Life Expectancy of PM2.5 and Unassociated Causes/Risks of Death, Global
Source: 2022 Annual Update, Air Quality Life Index, June 2022; State of Global Air Quality Funding, Clean Air Fund, 2021 and 2022; Data accessed from theglobalfund.org in November 2022
Measured in terms of life expectancy, particulate pollution is consistently the world’s greatest risk to human health, according to a report by EPIC’s Air Quality Life Index. While particulate pollution is set to reduce global average life expectancy by 2.2 years (relative to a world that met the WHO guideline), first-hand cigarette smoke, for instance, reduces global life expectancy by about 1.9 years. Alcohol use reduces life expectancy by 8 months; unsafe water and sanitation, 7 months; HIV/AIDS, 4 months; malaria, 3 months; and conflict and terrorism, just 9 days. Therefore, the impact of particulate pollution on life expectancy is comparable to that of smoking, more than three times that of alcohol and unsafe water and sanitation, six times that of HIV/AIDS, and 89 times that of conflict and terrorism.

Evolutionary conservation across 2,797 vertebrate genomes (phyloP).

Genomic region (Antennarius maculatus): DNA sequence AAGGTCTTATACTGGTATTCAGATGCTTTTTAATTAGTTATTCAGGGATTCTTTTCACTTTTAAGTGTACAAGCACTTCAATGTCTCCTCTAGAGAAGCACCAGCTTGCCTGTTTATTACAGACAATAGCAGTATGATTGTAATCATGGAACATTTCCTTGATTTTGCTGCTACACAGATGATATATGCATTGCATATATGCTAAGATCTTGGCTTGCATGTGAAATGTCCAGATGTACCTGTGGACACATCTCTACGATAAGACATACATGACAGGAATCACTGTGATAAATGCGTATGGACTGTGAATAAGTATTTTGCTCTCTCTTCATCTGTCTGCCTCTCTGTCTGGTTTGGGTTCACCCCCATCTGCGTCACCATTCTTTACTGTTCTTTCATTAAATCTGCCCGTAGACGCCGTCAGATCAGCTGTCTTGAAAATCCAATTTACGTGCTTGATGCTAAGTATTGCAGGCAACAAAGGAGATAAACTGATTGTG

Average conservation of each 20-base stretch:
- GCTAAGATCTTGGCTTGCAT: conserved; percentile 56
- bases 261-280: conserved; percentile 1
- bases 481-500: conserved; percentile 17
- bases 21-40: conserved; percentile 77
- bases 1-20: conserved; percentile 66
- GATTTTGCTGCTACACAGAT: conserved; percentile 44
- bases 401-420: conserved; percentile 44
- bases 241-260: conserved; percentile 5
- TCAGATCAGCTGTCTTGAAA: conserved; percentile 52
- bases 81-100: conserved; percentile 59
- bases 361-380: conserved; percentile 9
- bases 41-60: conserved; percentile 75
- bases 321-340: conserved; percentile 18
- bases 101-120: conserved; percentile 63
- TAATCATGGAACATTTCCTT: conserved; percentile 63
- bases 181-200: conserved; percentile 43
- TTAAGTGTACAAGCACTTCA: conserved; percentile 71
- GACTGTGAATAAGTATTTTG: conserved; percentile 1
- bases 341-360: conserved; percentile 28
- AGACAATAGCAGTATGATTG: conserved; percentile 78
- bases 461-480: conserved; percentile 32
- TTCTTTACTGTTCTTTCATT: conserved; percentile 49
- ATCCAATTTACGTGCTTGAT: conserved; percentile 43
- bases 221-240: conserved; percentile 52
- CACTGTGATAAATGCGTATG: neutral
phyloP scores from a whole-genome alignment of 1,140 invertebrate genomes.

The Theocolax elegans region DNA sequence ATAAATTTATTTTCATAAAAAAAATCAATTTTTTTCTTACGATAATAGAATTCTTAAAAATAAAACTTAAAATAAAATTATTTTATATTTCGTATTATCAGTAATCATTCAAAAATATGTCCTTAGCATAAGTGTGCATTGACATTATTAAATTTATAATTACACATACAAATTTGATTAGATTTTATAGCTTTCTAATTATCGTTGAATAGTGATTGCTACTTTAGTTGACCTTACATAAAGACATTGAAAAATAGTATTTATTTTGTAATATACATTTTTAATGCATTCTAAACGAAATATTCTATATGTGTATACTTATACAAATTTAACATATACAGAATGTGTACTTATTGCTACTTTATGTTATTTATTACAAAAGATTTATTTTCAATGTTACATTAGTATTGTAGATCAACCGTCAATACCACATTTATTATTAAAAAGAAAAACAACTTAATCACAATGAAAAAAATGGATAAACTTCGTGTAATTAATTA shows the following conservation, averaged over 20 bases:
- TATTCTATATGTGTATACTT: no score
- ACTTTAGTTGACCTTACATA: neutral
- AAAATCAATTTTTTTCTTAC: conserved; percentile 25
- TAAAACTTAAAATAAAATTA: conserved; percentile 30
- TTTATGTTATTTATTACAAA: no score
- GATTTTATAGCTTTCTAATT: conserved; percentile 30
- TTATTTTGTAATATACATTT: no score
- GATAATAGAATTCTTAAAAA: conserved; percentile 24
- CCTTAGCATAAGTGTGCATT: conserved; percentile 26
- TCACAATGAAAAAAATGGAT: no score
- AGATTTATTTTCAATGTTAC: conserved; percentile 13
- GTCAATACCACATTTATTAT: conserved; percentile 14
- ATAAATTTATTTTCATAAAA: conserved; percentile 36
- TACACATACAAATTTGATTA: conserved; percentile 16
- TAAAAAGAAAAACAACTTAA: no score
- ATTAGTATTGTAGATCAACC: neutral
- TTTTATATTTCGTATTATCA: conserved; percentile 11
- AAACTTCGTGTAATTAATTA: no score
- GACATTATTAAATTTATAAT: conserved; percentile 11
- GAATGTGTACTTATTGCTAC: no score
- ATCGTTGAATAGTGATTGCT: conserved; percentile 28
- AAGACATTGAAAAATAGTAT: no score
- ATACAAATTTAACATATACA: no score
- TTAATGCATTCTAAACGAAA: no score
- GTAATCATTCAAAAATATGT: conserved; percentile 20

Meanwhile, our investment in tackling air pollution lags far behind the scale of the problem. Globally, estimated annual funding to support cleaner air totals $158.09 million. This is in sharp contrast to other health threats. For example, after successful efforts instituted over decades, HIV/AIDS now has a smaller impact on global life expectancy, but still receives 45 times more financial support than air pollution at $7,154 million. Malaria has an even smaller impact on global life expectancy and receives 13.5 times more support than air pollution at $2,142.86 million.